Technology Thoughts

Sunday, February 11, 2007

Against the usage of "logical" and "phisical"

Once upon a time, the terms "logical" and "physical" meant something absolute, at least in specific contexts inside IT. In databases, the physical layer was the actual files and other containers of data, while the logical one was the fields and records immediately on top of them. In networks, the physical layer was the actual wire, and logical referred to the protocol governing the actual bits sent over it.

But nowadays, when there are so many layers in any IT system, the terms physical and logical have lost these absolute position and have only a relative meaning. Logical means just "less detailed", (i.e. abstracting some details out), and physical means just "more detailed" (i.e. with more concrete details). Nowadays, something termed as logical (or physical) in a context is just the physical (or logical) layer of another context.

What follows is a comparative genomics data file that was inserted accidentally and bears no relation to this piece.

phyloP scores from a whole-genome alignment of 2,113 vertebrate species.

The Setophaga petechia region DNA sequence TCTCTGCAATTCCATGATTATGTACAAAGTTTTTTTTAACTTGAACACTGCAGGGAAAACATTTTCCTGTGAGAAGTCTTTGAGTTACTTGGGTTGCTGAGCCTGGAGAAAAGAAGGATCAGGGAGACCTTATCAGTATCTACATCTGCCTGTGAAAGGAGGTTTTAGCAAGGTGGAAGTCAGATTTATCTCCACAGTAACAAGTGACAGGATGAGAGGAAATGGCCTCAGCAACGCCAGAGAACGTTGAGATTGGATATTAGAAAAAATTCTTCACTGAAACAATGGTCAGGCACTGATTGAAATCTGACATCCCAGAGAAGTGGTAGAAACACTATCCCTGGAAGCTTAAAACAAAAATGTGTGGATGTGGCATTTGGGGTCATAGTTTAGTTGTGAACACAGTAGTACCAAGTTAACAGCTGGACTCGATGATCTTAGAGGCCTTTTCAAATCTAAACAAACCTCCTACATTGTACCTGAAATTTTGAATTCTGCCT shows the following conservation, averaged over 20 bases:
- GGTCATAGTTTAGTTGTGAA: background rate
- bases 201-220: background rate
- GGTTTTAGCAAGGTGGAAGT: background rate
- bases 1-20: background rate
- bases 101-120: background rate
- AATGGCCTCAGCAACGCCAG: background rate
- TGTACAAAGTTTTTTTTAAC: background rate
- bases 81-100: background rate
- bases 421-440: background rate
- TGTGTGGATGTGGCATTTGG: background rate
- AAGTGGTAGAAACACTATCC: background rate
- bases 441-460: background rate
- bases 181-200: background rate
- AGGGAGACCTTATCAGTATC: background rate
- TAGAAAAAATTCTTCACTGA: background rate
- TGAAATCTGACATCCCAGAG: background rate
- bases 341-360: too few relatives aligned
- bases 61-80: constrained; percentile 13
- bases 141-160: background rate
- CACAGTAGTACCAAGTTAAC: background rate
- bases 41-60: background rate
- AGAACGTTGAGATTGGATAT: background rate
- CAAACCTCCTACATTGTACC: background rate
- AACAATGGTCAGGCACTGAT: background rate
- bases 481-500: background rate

Thus, when any of these is used without a reference (e.g. "the logical layer" or "a physical diagram"), in many cases the communication is difficulted because the person saying them may have one idea of what they mean, while the others may well have a different one. Then, misunderstanding comes and also time wasted realizing it and trying to sort it out.

Because of this I advocate to either using them only in a relative way (e.g. "this is a logical view of this"), or even better not to use them at all, and using instead other clearer terms.


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